Liberation can seem so unachievable and far away at times. Do you ever feel that way, and how do you get out of that spiral of despair and doubt?

How do I get out of it? Honestly I don’t think it ever stops, it doesn’t. But one of things that I do to help keep going is looking at my son, and envisioning a life [that] I want him to live, and knowing that I would do anything in my capacity to make sure that he’s OK. That helps me get out of that depressing state. Also, I have to watch cartoons every now and then because shit gets too real! I don’t watch the news because it’s too depressing. I feel like I take on the emotions of the world at times. That’s why I’m too nice, because I take on too many emotions at one time and too many different energies. It gets to a point where its just like, “Well shit, I’ll be nice, OK.” I think that if I’m nice, everybody else will be nice, and if I’m helping somebody, somebody will help the next person, or they’ll help me.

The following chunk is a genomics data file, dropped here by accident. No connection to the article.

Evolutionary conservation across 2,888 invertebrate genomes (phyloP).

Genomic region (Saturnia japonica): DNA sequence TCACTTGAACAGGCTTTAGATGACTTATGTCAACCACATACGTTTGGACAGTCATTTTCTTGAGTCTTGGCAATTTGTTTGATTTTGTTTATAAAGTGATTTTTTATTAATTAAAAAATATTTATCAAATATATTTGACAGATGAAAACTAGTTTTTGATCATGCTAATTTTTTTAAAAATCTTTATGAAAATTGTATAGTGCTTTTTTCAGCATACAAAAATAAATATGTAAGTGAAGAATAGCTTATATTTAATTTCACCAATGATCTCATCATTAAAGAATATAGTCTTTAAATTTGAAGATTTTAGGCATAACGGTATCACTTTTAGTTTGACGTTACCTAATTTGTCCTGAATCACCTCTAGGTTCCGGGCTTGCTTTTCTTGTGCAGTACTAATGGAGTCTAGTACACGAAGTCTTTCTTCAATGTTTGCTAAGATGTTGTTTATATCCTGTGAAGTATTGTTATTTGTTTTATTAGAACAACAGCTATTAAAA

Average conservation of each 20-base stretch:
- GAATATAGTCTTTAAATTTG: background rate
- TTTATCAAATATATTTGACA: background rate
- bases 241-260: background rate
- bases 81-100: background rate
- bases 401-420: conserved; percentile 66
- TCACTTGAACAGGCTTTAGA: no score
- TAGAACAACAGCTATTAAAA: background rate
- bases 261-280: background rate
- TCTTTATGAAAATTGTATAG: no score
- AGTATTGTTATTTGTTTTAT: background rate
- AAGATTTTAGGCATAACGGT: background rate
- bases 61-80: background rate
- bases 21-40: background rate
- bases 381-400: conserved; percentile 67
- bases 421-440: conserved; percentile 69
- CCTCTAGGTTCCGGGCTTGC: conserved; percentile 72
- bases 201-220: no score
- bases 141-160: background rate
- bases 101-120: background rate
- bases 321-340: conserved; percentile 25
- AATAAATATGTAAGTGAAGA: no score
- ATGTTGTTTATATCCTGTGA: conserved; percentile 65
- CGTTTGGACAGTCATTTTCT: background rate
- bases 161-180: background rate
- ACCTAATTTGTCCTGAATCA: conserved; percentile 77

There are points when I don’t think it will ever end. This world is just so fucked up, and at times I don’t think this fight will ever end. But if I keep that negativity present in my mind, I’ll become a bitter person. My goal in life is to never let this world change me, so that’s something else that gets me out of that pessimism—always trying to remember that I will not let this world make me into a hard, bitter person. This world is not going to chew me up and spit me out and leave me as this hurt person, because that’s what the world has been trying to do to black people century after century. That is what this world does to us all the time, and if I allowed that to keep happening then we’ll never get free. I know this movement is supposed to be about everyone working together, but one person can be the end or the beginning as well. Not saying that the movement is riding on me, but it’s like death: Many people think that when someone dies, their pain is gone and everything’s good now, when in actuality, if that person is no longer there, other people die as well. They no longer have the connection that made them happy, that person to talk to, and that’s why a death ripples throughout the community. That’s why we’re still fighting police brutality, because with each death, there’s a ripple effect because we see ourselves in those people.

How do you feel about older generations’ critiques of the current movement— suggesting that we need one specific leader or that we don’t even know what we’re doing, especially since BYP 100 is made up of millennials?